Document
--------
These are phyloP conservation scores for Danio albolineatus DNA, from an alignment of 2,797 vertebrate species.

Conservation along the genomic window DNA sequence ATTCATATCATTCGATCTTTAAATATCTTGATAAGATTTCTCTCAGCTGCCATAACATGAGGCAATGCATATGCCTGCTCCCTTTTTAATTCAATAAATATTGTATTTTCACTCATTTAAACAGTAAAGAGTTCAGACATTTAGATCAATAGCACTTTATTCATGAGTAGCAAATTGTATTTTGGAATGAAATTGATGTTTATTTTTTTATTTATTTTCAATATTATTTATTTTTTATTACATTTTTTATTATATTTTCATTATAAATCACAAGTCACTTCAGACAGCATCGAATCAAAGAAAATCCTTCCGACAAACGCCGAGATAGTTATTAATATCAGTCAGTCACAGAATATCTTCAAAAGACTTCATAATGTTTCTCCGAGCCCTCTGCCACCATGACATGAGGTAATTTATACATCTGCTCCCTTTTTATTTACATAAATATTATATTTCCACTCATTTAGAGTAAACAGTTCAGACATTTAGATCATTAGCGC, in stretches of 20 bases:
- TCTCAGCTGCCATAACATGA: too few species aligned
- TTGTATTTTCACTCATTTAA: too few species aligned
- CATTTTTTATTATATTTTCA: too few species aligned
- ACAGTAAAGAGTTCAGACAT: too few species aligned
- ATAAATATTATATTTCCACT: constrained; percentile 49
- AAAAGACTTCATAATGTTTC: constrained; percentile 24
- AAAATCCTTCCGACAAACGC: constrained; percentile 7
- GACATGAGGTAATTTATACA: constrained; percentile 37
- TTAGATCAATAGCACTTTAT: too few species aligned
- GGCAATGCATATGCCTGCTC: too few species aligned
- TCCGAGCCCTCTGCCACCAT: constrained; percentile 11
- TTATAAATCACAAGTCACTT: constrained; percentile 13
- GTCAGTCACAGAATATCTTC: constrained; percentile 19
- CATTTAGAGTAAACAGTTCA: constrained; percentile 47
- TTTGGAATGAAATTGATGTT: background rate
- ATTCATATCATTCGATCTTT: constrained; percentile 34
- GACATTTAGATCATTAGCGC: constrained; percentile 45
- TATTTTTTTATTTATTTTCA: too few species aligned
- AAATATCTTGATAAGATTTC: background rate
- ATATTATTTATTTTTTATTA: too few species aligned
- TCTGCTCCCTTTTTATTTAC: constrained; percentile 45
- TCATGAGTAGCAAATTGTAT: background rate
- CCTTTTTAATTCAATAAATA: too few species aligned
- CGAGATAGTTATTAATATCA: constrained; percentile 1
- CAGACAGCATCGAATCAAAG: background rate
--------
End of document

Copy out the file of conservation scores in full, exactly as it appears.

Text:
These are phyloP conservation scores for Danio albolineatus DNA, from an alignment of 2,797 vertebrate species.

Conservation along the genomic window DNA sequence ATTCATATCATTCGATCTTTAAATATCTTGATAAGATTTCTCTCAGCTGCCATAACATGAGGCAATGCATATGCCTGCTCCCTTTTTAATTCAATAAATATTGTATTTTCACTCATTTAAACAGTAAAGAGTTCAGACATTTAGATCAATAGCACTTTATTCATGAGTAGCAAATTGTATTTTGGAATGAAATTGATGTTTATTTTTTTATTTATTTTCAATATTATTTATTTTTTATTACATTTTTTATTATATTTTCATTATAAATCACAAGTCACTTCAGACAGCATCGAATCAAAGAAAATCCTTCCGACAAACGCCGAGATAGTTATTAATATCAGTCAGTCACAGAATATCTTCAAAAGACTTCATAATGTTTCTCCGAGCCCTCTGCCACCATGACATGAGGTAATTTATACATCTGCTCCCTTTTTATTTACATAAATATTATATTTCCACTCATTTAGAGTAAACAGTTCAGACATTTAGATCATTAGCGC, in stretches of 20 bases:
- TCTCAGCTGCCATAACATGA: too few species aligned
- TTGTATTTTCACTCATTTAA: too few species aligned
- CATTTTTTATTATATTTTCA: too few species aligned
- ACAGTAAAGAGTTCAGACAT: too few species aligned
- ATAAATATTATATTTCCACT: constrained; percentile 49
- AAAAGACTTCATAATGTTTC: constrained; percentile 24
- AAAATCCTTCCGACAAACGC: constrained; percentile 7
- GACATGAGGTAATTTATACA: constrained; percentile 37
- TTAGATCAATAGCACTTTAT: too few species aligned
- GGCAATGCATATGCCTGCTC: too few species aligned
- TCCGAGCCCTCTGCCACCAT: constrained; percentile 11
- TTATAAATCACAAGTCACTT: constrained; percentile 13
- GTCAGTCACAGAATATCTTC: constrained; percentile 19
- CATTTAGAGTAAACAGTTCA: constrained; percentile 47
- TTTGGAATGAAATTGATGTT: background rate
- ATTCATATCATTCGATCTTT: constrained; percentile 34
- GACATTTAGATCATTAGCGC: constrained; percentile 45
- TATTTTTTTATTTATTTTCA: too few species aligned
- AAATATCTTGATAAGATTTC: background rate
- ATATTATTTATTTTTTATTA: too few species aligned
- TCTGCTCCCTTTTTATTTAC: constrained; percentile 45
- TCATGAGTAGCAAATTGTAT: background rate
- CCTTTTTAATTCAATAAATA: too few species aligned
- CGAGATAGTTATTAATATCA: constrained; percentile 1
- CAGACAGCATCGAATCAAAG: background rate